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Daily News Blog

17
Aug

Decrease Found in Retail Sales of Plants Treated with Bee-Toxic Pesticides

(Beyond Pesticides, August 17, 2016) In response to dramatic scientific findings, a severe decline in bee populations, and growing public demand for bee-safe plants, a new report confirms  the decision  of  major retailers to phase-out  the sale of flowers and trees treated with the pesticides most closely associated with the decline —neonicotinoids. A new report released by Friends of the Earth, analyzes plants purchased at  Home Depot,  Lowe’s, Ace Hardware,  True Value  and  Walmart. Many of these major retailers have made public commitments to stop selling bee-toxic neonicotinoids and treated plants. Additionally, the states of Maryland and Connecticut have passed legislation that stops the retail sales of neonics.

plThe report,  Gardeners Beware 2016, released yesterday is a follow-up to previous testing that demonstrated the presence of bee-toxic neonicotinoid insecticides in more than half of bee-attractive flowers tested. The 2016 analysis found that 23 percent of flowers and trees tested contain neonicotinoid insecticides at levels that can harm or kill bees, compared to 51 percent in 2014, indicating that stores are selling far fewer plants treated with bee-killing neonics. This reduction is likely due to changes in store policies that commit retailers to eliminate neonicotinoid use on garden plants. Retailer commitments are having a ripple effect in production methods by suppliers and have resulted in reduced use of neonicotinoids, which are systemic and expressed through pollen, nectar, and guttation droplets. With widespread supplier use of neonics and other systemic pesticides, evaluated in the Beyond Pesticides’ report Cultivating Plants that Poison, consumers are urged to purchase plants that are certified as organically grown. For information on finding organically grown plants, see Pollinator-Friendly Seeds and Nursery Directory.

Large retailers, including Home Depot and Lowe’s, have made commitments to phase out use of neonicotinoids. The new data demonstrates that these two companies are making progress toward that goal. Ace Hardware, True Value and Walmart have not yet made similar commitments to eliminate neonics in their stores.

Also released, a YouGov  Poll  commissioned by Friends of the Earth and SumofUs which found that 67 percent of Americans feel more positively about Home Depot and 66 percent feel more positively about Lowe’s because of their formal commitments to eliminate neonics.   Following this survey, half of respondents said they are more likely to shop at Home Depot (50 percent) and Lowe’s (51 percent) because of the store’s commitment. Further, more than a third (39 percent) said they would feel more negatively about a retailer that had not formally committed to eliminate systemic neonicotinoid insecticides.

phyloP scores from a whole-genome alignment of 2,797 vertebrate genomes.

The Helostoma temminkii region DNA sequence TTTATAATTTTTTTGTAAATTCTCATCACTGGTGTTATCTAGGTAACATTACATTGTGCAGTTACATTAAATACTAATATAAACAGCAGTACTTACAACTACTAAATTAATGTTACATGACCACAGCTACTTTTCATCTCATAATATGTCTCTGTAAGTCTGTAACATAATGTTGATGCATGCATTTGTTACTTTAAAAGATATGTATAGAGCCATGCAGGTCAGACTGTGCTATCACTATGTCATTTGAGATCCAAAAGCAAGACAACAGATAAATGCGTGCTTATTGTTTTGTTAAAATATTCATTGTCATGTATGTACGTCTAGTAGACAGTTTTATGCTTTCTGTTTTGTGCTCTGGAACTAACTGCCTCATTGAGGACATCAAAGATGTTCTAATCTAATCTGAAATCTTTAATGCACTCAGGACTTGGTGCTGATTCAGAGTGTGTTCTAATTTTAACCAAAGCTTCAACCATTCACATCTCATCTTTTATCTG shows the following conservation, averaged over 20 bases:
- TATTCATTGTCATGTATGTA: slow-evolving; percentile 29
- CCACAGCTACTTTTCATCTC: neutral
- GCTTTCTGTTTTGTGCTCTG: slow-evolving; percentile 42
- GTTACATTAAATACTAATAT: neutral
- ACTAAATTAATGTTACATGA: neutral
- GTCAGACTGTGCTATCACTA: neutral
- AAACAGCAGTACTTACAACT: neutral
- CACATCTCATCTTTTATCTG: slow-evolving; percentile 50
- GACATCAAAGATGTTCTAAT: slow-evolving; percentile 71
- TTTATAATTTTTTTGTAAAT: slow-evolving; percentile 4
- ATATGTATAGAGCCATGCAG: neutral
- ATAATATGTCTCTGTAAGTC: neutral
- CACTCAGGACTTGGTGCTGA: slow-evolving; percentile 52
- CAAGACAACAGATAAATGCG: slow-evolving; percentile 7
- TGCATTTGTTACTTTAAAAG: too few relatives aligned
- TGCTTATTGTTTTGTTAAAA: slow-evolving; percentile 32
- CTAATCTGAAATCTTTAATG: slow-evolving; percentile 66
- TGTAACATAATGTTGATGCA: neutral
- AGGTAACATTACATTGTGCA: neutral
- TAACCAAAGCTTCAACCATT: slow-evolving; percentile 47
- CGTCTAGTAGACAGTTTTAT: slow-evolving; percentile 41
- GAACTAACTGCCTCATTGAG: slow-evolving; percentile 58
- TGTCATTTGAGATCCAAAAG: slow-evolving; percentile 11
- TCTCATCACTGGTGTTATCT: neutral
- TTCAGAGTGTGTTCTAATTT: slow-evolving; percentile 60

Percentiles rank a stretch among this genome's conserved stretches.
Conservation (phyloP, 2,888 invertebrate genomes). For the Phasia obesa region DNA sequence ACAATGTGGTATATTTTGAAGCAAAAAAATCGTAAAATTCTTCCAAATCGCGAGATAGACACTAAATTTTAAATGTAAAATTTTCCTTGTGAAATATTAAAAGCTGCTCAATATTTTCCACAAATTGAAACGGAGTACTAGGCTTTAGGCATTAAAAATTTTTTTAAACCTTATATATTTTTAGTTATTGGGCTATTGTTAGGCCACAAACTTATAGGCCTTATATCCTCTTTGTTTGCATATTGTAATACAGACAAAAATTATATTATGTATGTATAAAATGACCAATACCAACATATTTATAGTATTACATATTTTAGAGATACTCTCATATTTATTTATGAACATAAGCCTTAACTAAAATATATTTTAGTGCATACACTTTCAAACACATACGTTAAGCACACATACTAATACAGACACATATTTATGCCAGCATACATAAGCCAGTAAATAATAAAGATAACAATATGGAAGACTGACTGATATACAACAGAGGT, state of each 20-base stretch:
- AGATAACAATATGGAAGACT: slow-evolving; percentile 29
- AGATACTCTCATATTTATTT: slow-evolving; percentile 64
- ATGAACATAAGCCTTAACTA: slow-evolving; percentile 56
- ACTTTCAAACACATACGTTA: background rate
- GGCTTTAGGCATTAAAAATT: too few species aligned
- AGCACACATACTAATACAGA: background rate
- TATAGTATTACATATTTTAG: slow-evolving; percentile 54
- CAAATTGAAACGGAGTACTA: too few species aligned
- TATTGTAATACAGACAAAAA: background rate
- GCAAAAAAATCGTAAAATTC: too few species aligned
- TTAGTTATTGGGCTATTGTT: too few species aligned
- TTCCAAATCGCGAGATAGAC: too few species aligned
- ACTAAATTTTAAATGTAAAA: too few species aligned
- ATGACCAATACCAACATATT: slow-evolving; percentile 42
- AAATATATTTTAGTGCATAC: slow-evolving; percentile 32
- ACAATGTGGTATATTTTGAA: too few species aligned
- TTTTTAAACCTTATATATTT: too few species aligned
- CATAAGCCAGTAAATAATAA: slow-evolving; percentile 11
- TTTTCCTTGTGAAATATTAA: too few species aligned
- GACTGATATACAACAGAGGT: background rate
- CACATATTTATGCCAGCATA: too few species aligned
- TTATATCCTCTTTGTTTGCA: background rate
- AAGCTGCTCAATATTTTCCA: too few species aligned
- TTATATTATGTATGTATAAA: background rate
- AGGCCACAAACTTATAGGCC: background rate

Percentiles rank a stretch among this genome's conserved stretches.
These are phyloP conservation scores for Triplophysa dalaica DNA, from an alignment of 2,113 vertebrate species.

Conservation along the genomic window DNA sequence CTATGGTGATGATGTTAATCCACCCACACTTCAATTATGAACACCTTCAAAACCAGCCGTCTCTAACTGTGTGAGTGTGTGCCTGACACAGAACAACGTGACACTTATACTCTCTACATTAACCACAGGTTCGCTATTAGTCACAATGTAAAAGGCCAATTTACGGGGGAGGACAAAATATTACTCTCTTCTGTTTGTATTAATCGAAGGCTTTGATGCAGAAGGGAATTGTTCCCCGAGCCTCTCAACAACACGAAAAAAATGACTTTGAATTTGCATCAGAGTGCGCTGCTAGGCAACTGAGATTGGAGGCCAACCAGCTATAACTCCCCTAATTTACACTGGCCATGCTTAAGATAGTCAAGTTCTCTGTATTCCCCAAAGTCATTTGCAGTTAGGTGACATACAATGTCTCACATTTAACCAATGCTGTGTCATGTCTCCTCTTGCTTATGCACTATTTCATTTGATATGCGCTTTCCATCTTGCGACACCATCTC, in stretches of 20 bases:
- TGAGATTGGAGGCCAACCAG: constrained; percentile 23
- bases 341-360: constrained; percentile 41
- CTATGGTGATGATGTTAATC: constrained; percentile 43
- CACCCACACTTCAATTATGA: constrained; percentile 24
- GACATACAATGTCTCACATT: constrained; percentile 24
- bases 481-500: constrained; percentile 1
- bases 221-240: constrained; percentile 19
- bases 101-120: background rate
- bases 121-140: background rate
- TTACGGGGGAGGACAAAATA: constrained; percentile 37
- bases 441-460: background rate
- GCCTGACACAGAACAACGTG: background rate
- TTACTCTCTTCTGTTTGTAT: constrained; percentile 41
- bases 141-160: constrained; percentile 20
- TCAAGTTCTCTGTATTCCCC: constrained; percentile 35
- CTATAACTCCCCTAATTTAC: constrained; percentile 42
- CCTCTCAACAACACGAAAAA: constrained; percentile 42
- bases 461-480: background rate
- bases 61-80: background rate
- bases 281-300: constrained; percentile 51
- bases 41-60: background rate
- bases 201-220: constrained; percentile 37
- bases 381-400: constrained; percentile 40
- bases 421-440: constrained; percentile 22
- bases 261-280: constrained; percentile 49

Neonicotinoids affect the central nervous system of insects, resulting in paralysis and eventual death. These pesticides have  consistently been implicated  as a key contributor in pollinator declines, not only through immediate bee deaths, but also through sublethal exposure that causes changes in bee reproduction, navigation, and foraging. Pesticide exposure can impair both detoxification mechanisms and immune responses, rendering bees more susceptible to viruses, parasites, and other diseases, and leading to devastating bee losses. A recent government survey finds that beekeepers lost 44 percent of their colonies  between April 2015 and April 2016.

Efforts to boost pollinator populations at the federal level have largely ignored the risks posed by pesticides and instead have focused on creating pollinator habitat. This is evident is the recent White House Pollinator Protection Action Plan, which focuses primarily on actions to plant pollinator habitats, particularly in agricultural areas. While pollinators need habitat for food and shelter, a recent study by Christina Mogren, PhD, and former USDA entomologist, Jonathan Lundgren, PhD,  these created habitat areas still put bees at risk for pesticide contamination, as they fail to provide spatial or temporal relief. The study underscores that meaningful solutions to reversing pollinator decline does not lie solely on planting pollinator habitat, but on eliminating pesticide contamination of plants. Flowering trees and plants are frequently used in home gardens, landscaping city streets and business campuses, providing pollen and nectar for bees and seeds for birds. The results of the new report show that systemic neonicotinoids, though reduced, are still used in plant and tree production exposing pollinators to these toxic pesticides. Also, see Dr. Lundgren’s talk Pollinators, Biodiversity, and Scientific Integrity: Heal the soil to solve the bee problem and biodiversity crisis.

In light of the  shortcomings of federal action  to protect these beneficial organisms, it is left up to us to ensure that we provide safe havens for pollinators by creating pesticide-free habitat and educating others to do the same. Take action by calling on EPA to suspend neonicotinoids now. Ensure the plants you purchase were produced without bee-toxic pesticides. You can also declare your garden, yard, park or other space as pesticide-free and pollinator friendly. It does not matter how large or small your pledge is, as long as you contribute to the creation of safe pollinator habitat.  Sign the pledge today! Need ideas on creating the perfect pollinator habitat? The  Bee Protective Habitat Guide  can tell you which native plants are right for your region. For more information on what you can do, visit our  BEE Protective  page.

All unattributed positions and opinions in this piece are those of Beyond Pesticides.

Source: Friends of the Earth  

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